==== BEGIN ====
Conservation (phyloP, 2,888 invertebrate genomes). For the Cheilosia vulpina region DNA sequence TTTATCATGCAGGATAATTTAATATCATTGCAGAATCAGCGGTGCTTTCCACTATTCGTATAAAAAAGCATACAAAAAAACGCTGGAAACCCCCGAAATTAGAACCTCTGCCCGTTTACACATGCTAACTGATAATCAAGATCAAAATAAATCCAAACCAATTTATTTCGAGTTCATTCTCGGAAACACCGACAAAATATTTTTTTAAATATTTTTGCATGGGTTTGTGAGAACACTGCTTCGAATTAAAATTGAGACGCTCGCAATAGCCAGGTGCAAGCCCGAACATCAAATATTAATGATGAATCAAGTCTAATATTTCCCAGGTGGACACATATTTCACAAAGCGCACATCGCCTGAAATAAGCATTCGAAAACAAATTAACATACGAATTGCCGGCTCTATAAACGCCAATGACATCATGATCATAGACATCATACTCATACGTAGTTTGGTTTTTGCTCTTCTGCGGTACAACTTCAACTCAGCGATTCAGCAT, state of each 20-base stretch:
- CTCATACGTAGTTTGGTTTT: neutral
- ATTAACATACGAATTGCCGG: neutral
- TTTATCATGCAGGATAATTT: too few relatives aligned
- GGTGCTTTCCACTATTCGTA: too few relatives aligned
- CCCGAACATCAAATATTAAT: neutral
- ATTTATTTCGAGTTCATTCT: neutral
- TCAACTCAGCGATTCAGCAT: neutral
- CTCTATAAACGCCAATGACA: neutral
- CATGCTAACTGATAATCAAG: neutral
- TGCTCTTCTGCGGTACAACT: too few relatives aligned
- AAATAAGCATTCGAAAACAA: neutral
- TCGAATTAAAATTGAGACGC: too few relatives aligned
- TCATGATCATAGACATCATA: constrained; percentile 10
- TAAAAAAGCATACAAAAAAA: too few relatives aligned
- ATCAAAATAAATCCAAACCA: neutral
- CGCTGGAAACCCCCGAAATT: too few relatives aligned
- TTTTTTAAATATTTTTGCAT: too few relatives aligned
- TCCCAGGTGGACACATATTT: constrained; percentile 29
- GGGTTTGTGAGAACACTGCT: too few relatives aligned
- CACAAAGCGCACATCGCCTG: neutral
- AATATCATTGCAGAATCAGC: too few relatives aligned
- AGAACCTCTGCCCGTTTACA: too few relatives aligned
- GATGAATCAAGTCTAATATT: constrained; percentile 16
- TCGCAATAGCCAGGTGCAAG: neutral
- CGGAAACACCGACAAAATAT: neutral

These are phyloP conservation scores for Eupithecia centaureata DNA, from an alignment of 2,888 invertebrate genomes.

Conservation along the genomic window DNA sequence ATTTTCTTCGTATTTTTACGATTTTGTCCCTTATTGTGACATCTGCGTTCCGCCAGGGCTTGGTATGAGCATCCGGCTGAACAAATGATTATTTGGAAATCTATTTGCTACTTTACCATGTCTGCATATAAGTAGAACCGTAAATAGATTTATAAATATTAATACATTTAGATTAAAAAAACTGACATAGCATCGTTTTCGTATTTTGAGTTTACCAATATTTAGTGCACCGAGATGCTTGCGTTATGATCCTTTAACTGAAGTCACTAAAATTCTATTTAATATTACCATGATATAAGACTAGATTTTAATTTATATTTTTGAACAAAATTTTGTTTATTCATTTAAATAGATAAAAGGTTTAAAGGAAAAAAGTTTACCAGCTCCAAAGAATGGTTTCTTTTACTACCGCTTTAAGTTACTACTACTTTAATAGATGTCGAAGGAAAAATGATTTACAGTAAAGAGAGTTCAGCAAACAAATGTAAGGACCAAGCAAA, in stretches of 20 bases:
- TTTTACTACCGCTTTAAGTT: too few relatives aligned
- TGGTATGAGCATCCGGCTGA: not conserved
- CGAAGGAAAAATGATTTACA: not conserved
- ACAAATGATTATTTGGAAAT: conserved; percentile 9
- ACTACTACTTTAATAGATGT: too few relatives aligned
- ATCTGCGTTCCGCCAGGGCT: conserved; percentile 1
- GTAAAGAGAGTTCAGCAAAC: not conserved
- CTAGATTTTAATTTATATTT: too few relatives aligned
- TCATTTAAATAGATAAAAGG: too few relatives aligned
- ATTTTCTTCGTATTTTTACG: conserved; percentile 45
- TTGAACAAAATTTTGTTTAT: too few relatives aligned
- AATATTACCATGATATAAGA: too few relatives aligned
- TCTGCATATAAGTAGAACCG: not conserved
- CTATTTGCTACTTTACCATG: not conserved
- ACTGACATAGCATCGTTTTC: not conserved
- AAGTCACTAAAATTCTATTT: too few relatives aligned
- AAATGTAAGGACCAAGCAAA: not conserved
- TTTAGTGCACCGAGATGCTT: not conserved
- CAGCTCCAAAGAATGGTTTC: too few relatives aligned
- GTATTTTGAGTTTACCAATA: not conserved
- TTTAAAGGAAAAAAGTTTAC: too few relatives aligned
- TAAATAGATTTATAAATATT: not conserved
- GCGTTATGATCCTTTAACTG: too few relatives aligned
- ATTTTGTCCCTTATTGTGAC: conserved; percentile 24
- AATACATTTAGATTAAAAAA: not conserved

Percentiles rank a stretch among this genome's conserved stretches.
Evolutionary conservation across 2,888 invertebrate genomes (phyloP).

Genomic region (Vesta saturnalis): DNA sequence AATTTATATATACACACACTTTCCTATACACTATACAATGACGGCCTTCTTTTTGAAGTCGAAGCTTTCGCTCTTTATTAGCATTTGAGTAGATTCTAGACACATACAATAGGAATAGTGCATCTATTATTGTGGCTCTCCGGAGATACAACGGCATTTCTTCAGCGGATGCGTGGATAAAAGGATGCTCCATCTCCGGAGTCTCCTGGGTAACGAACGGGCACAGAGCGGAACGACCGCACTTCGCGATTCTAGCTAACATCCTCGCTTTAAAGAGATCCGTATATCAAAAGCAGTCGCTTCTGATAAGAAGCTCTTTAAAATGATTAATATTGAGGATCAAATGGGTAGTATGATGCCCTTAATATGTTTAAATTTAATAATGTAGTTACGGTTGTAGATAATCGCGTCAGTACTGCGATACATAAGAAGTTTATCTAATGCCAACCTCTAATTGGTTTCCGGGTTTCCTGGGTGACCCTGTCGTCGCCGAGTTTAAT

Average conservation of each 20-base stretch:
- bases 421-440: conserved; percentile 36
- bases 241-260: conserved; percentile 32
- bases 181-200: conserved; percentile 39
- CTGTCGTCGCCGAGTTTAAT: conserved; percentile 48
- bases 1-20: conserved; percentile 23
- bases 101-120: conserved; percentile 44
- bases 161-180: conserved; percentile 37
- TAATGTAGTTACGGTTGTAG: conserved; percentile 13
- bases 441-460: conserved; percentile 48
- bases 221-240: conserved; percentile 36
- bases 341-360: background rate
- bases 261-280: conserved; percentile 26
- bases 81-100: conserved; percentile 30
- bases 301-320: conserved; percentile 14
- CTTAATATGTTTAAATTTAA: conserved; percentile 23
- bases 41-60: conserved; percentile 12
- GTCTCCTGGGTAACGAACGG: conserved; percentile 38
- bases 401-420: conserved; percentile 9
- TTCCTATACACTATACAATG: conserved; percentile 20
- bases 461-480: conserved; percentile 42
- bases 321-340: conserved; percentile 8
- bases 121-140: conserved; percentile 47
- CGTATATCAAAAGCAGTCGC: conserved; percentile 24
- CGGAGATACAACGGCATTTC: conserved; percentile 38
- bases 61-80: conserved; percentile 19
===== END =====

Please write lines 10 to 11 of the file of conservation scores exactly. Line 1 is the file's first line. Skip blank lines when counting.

- CATGCTAACTGATAATCAAG: neutral
- TGCTCTTCTGCGGTACAACT: too few relatives aligned